The latest chapter in Spain’s political upheaval unfolded on Saturday as Spanish Prime Minister Mariano Rajoy introduced plans to remove Catalonian leaders from their positions and call elections, asserting Madrid’s takeover of the region following a contentious independence referendum.
Rajoy did not completely dissolve the Catalonian government as some had feared, but he did say he would ask the Senate to invoke Article 155 of Spain’s 1978 constitution. No leader has invoked Article 155 — which allows for the suspension of autonomy in semi-independent regions like Catalonia — in the 40 years since the fascist dictatorship of Francisco Franco came to an end.
Following an emergency cabinet meeting, Rajoy emphasized that the move was intended to target pre-existing regional leaders rather than autonomy more broadly.
“This is not a suspension of home rule but the dismissal of those who lead the regional government,” Rajoy claimed.
Once Rajoy’s proposals obtain Senate approval, the prime minister said the goal was to call elections within six months. But that plan isn’t likely to go smoothly — if anything, Rajoy’s latest maneuvers are likely to spur further unrest and turmoil.
Catalonia has nurtured a deeply independent streak for many years; the region has its own language and culture, along with an increasingly independent regional government. While that’s also true of other parts of Spain, such as the northern Basque region, Catalonia’s efforts toward independence have arguably been more successful — helped along by the thriving city of Barcelona and a booming economy, one-fifth of the entire country.
Rajoy’s aggressive crackdown is a direct response to Catalonian President Carles Puigdemont’s recent efforts to move toward full autonomy. Three weeks ago, despite ongoing threats from the Spanish government, Puigdemont defiantly held an independence referendum.
Violence quickly erupted as members of Spain’s Guardia Civil security forces dispatched by Madrid sought to thwart the referendum by force. More than a thousand people were injured as national police forces beat civilians, while Catalonia’s own security forces — the Mossos d’Esquadra — served as virtual buffers between their national counterparts and Catalan citizens.
Many international figures and organizations have condemned Spain’s unnecessarily harsh crackdown. Madrid has stood by its actions, however, arguing the measures were taken to preserve Spain’s unity.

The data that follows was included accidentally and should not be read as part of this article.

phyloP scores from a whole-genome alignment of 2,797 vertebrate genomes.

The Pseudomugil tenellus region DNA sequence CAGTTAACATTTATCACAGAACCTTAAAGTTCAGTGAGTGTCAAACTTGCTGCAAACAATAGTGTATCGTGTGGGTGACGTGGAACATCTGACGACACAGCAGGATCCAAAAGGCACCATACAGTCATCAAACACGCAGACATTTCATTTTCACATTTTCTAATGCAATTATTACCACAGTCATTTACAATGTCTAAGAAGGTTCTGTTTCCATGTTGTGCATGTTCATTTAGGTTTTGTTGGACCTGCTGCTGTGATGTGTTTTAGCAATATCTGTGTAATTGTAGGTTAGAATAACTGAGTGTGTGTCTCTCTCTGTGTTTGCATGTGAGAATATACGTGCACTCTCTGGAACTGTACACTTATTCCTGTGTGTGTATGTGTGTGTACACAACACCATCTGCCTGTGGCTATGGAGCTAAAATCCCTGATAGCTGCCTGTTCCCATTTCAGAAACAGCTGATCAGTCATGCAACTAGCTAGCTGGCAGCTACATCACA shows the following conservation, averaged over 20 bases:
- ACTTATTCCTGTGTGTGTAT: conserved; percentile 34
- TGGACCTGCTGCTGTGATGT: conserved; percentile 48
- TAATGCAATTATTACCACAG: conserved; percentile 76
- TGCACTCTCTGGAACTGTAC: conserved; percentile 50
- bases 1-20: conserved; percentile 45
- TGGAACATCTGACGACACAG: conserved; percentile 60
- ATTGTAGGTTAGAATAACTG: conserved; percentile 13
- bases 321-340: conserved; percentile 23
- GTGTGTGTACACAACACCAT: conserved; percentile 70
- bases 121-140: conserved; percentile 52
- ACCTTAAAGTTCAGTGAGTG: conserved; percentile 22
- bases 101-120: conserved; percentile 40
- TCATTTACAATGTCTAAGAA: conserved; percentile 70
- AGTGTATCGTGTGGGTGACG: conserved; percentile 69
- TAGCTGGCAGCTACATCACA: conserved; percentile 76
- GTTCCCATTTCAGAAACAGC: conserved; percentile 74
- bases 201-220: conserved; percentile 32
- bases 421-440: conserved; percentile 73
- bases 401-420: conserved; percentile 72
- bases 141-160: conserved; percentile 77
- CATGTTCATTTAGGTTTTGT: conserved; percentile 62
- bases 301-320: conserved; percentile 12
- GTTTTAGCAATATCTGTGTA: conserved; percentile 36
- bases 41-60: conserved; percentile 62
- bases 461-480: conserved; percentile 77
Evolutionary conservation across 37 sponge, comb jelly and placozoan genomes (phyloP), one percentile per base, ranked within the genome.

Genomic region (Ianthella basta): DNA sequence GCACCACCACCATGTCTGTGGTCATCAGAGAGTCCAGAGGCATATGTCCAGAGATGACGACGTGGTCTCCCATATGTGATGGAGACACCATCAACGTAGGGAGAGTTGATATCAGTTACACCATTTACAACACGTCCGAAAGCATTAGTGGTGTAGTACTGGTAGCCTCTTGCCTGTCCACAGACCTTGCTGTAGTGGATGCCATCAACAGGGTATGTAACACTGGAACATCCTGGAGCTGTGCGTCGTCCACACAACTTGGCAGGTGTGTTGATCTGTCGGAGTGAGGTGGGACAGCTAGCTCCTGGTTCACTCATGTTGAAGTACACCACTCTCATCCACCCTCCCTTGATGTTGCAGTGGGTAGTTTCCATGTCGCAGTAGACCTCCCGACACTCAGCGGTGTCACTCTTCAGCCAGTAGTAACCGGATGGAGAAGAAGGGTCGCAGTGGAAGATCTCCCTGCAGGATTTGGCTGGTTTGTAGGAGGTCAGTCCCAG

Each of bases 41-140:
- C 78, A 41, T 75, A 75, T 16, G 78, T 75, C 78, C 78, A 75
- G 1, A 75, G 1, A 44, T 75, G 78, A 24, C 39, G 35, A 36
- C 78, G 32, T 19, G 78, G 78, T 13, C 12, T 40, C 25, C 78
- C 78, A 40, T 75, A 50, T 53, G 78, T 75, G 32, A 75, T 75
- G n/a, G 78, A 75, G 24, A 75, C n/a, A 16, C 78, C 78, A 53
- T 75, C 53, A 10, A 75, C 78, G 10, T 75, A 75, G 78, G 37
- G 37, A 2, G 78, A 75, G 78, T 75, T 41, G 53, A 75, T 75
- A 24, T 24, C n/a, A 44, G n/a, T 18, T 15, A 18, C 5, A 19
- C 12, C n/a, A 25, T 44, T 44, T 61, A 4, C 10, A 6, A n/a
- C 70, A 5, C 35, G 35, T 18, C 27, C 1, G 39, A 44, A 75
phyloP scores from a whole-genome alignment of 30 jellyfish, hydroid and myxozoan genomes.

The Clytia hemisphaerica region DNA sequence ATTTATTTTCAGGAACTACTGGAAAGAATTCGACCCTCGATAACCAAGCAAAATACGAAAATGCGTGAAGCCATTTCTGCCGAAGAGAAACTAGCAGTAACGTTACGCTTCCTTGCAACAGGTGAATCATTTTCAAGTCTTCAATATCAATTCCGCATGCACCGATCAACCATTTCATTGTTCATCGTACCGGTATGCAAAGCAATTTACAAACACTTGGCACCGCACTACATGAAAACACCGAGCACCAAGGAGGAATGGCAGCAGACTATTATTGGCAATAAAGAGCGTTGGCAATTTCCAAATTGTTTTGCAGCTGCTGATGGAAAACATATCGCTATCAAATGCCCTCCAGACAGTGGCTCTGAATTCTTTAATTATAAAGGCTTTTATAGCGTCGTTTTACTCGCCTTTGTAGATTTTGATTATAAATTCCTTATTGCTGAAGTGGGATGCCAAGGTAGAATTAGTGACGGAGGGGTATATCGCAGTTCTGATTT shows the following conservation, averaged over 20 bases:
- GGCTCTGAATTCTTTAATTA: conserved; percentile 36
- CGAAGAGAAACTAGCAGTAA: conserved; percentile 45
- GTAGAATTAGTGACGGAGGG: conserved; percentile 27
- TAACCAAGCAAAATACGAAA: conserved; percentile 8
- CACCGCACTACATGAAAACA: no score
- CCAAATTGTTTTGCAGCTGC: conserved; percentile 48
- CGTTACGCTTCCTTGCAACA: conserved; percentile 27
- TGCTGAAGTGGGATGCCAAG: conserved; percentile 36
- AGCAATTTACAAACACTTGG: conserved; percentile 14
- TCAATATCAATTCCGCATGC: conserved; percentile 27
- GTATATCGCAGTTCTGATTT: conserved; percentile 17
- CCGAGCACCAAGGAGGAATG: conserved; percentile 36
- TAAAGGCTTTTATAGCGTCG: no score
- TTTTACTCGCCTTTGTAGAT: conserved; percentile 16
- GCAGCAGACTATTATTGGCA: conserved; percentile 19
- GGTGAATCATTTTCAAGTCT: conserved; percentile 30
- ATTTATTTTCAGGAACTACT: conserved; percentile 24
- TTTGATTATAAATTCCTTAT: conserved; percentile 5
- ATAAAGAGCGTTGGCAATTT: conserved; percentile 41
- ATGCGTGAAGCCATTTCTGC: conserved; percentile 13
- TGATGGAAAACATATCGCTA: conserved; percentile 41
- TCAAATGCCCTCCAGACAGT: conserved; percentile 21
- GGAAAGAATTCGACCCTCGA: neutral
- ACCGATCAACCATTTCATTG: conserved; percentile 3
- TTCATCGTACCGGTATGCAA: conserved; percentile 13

Meanwhile, Catalonia has been in turmoil. Only 43 percent of voters are believed to have participated in the referendum, but 90 percent of those voters opted for independence.
Initially expected to declare independence from Spain, Puigdemont stopped short of announcing a split with Madrid following threats of national intervention should he do so. Instead, the leader “suspended” the secession process while looking to open talks with Spain, ideally with the mediation of E.U. officials, though E.U. governments by and large have indicated their support lies with Spain.
Puigdemont’s move did little to placate Rajoy. The prime minister has accused Catalan leaders of violating the law and threatening national stability. Rajoy gave Puigdemont a deadline — the Catalan president had until last Thursday to formally commit to Spain, or risk the region’s autonomy. After the day came and went, Rajoy vowed to go forward with threats to invoke Article 155.
“It simply cannot be, in today’s Europe, that there is a country where the law is not observed,” Rajoy said Friday night.
He revived those comments the next day, saying that triggering Article 155 is “not our wish, it was not our intention,” but a necessity in the interest of preserving the law.
Both Madrid and Catalonia are in a tenuous position. Spain arguably has more support; German Chancellor Angela Merkel, French President Emmanuel Macron, and E.U. head Sebastian Juncker have all backed the national government over its regional opposition. Spain’s King Felipe VI has also offered his support to Rajoy. But while many Spanish citizens oppose Catalan independence, they also strongly oppose the government’s harsh measures. The national left-wing party Podemos, for instance, opposes secession but has expressed sympathy with the protesters. Party lawmakers have called for a free and fair independence vote across the region.
Following the prime minister’s announcement on Saturday morning, Podemos leaders rebuked the government. “We’re shocked by the suspension of democracy in Catalonia,” said Pablo Echenique, a senior member of the party.
As of Saturday afternoon, Catalan officials seemed unlikely to acquiesce to Rajoy’s demands.
“[T]he Spain of today is not democratic because what [Rajoy] has said is a return to the year 1975,” said Josep Lluís Cleries, a Catalan senator, referencing the end of Franco’s reign. Along with several Catalan politicians, he argued that Rajoy’s efforts were destructive to democracy.
“In the face of totalitarianism, today more than ever, we defend democracy and civil and political rights, you will find us there,” Catalan Vice-President Oriol Junqueras tweeted.
Puigdemont has previously threatened to ask Catalan lawmakers to vote on independence in defiance of Madrid. He is set to address protesters following a rally Saturday afternoon.